At Guantanamo, some detainees have been held without charge and
without access to attorneys since the camp opened in January 2002 at
the remote U.S. Naval base on Cuba's eastern tip. The
United States has
imprisoned some 550 men accused of links to Afghanistan's ousted
Taliban regime or the al-Qaida terror network; only four have been
No detailed incidents of abuse from 2002 have publicly surfaced
until this FBI letter.
None of the three 2002 cases cited were detailed in any of 5,000
documents received by the
York-based American Civil Liberties Union under two Freedom of
Information Act requests, said Anthony Romero, the union's executive
``Despite the government's statements, there seems to be
increasingly little doubt that torture is occurring at Guantanamo,''
He said the information in the FBI letter ``raises questions about
the government's willingness to be forthcoming in these legal
proceedings and shows that even the FBI has been uncomfortable with
some of the tactics used at Guantanamo."
One of the documents the ACLU received was a letter from an FBI agent
to Harrington and dated May 10. It underscored the friction between
the FBI and the military, mentioning conversations that were
``somewhat heated'' over interrogation methods.
``In my weekly meetings with the Department of Justice we often
discussed techniques and how they were not effective or producing
intelligence that was reliable,'' according to the exchange, which was
heavily redacted to remove references to dates and names.
``I finally voiced my opinion ...,'' the FBI agent says. ``It still
did not prevent them from continuing the ... methods.''
Three of the four incidents mentioned in the letter obtained by the
AP occurred under the watch of Gen. Geoffrey D. Miller, who ran the
Guantanamo camp from October 2002 to March 2004, and left to run Abu
Ghraib prison. Last month, Miller was reassigned to the Pentagon, with
responsibility for housing and other support operations.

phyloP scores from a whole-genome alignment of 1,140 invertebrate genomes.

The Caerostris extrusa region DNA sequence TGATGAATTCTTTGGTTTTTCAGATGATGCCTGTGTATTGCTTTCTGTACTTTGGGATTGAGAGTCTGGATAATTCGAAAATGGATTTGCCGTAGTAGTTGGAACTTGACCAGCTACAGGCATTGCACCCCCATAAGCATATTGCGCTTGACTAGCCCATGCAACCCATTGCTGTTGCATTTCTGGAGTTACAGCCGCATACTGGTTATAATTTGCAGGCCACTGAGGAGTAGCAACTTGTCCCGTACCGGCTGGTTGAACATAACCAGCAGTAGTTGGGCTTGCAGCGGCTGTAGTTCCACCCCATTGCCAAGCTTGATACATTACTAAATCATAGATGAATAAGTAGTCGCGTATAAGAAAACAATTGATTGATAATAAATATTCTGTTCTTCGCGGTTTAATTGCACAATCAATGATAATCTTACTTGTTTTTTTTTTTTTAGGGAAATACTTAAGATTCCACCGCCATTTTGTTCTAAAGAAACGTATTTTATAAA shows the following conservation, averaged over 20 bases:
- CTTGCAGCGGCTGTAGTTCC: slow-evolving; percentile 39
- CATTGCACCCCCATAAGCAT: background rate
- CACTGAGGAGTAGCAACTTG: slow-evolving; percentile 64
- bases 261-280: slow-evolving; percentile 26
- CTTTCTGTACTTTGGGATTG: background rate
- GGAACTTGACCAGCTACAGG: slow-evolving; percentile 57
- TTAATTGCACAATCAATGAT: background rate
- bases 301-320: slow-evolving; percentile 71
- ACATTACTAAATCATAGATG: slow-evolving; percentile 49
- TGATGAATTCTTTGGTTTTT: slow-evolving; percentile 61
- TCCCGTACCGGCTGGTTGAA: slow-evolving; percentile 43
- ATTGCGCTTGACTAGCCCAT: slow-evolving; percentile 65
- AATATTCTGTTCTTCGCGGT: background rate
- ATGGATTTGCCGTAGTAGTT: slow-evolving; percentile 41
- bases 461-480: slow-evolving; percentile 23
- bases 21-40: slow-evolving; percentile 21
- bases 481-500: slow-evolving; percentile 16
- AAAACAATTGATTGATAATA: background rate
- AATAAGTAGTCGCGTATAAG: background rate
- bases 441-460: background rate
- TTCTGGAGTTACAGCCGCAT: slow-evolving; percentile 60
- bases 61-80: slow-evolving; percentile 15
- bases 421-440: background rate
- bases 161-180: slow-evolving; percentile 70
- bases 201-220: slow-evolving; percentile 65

According to the letter, in late 2002 an FBI agent observed an
interrogation where Sgt. Lacey whispered in the ear of a handcuffed
and shackled detainee, caressed him and applied lotion to his arms.
This occurred during Ramadan, Islam's holy month when contact with
females is considered particularly offensive to a Muslim man.
Later, the detainee appeared to grimace in pain, and the FBI agent
asked a Marine who was present why. ``The Marine said (the
interrogator) had grabbed the detainee's thumbs and bent them backward
and indicated that she also grabbed his genitals. The Marine also
implied that her treatment of that detainee was less harsh than her
treatment of others by indicating that he had seen her treatment of
other detainees result in detainees curling into a fetal position on
the floor and crying in pain,'' Harrington wrote.
In September or October of 2002, FBI agents saw a dog used ``in an
aggressive manner to intimidate a detainee,'' the letter said.
About a month later, agents saw the same detainee ``after he had
been subjected to intense isolation for over three months ... totally
isolated in a cell that was always flooded with light. By late
November, the detainee was evidencing behavior consistent with extreme
psychological trauma ... talking to nonexistent people, reported
hearing voices (and) crouching in a corner of the cell covered with a
sheet,'' the letter said.
In October 2002, another FBI agent saw a detainee ``gagged with
duct tape that covered much of his head'' because he would not stop
chanting from the Quran.